List<GrantedAuthority> authorities = Arrays.asList(new SimpleGrantedAuthority(user.getUserRole().getName()));
return new org.springframework.security.core.userdetails.User(user.getEmail(), user.getEncodedPassword(),
authorities);
};
}

/**
* Configure Spring Security to use our UserDetailsService and PasswordEncoder, the required objects will be auto-wired into this method.
*
* @param auth
* @param userDetailsService
* @param passwordEncoder
* @throws Exception
*/
@Autowired
public void configureGlobal(AuthenticationManagerBuilder auth, UserDetailsService userDetailsService, PasswordEncoder passwordEncoder) throws Exception
{
auth.userDetailsService(userDetailsService)
.passwordEncoder(passwordEncoder);
}

}

This is only the authentication part of the security layer. Authorization will handled later on, in the business layer.

Database Layer

The application uses H2, this a simple file based database. It requires some configuration:

src/main/resources/application.properties
# H2 Console, a simple GUI for managing the database. Not required, but useful for development.
spring.h2.console.enabled=true
spring.h2.console.path=/h2
spring.h2.console.username=sa

# H2 Datasource
spring.datasource.url=jdbc:h2:file:~/test
spring.datasource.username=sa
spring.datasource.password=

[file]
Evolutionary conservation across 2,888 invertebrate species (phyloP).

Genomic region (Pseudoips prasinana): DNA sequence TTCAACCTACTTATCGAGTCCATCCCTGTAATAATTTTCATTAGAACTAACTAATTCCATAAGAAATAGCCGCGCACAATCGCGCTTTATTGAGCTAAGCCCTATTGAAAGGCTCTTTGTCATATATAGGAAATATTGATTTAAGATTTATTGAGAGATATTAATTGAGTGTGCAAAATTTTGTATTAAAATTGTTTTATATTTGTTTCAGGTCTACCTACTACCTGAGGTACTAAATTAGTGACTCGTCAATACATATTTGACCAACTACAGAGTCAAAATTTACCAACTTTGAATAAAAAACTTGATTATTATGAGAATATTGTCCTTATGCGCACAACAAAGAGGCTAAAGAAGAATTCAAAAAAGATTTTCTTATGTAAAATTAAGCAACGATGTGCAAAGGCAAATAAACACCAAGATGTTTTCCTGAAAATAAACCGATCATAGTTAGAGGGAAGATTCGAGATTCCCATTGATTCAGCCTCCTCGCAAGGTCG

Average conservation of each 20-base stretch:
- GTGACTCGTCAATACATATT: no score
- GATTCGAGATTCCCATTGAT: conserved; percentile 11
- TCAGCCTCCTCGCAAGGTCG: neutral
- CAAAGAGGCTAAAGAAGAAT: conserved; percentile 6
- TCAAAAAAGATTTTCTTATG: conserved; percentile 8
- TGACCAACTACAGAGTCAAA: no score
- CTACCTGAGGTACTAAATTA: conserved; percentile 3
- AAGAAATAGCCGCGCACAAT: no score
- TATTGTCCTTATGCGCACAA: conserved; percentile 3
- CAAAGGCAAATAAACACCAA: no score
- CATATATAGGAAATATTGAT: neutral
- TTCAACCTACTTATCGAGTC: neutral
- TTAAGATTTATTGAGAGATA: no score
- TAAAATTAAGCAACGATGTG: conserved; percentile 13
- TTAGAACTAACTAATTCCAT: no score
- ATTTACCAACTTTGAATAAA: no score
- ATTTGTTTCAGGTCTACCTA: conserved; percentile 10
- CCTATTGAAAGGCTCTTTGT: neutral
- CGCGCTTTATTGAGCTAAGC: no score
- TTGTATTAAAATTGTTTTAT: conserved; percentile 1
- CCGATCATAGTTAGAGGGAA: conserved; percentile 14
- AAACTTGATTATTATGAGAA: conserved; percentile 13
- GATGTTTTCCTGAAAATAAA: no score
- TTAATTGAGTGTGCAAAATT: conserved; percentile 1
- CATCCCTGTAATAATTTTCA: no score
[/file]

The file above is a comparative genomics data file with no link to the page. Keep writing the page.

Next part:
# Automatically update tables when persistence objects have changed.
spring.jpa.hibernate.ddl-auto=update

Persistence Layer

The persistence layer is implemented using Spring’s CrudRepository. It provides many standard methods like save, findById and findAll. One of the more fancy features of the CrudRepository, is the creation of queries based on the methods name.

nl.anchormen.usermanager.user.UserRepository
// @Repository allows Spring to detect this class as a bean(@Repository is a special type of @Component).
// Annotating with @Repository in stead of @Component translates platform specific persistence exceptions to Spring exceptions.
@Repository
public interface UserRepository extends CrudRepository<User, Long>
{
/**
* Spring will automatically generate a query for finding a user by its email address
* @param email
* @return
*/
User findByEmail(String email);
}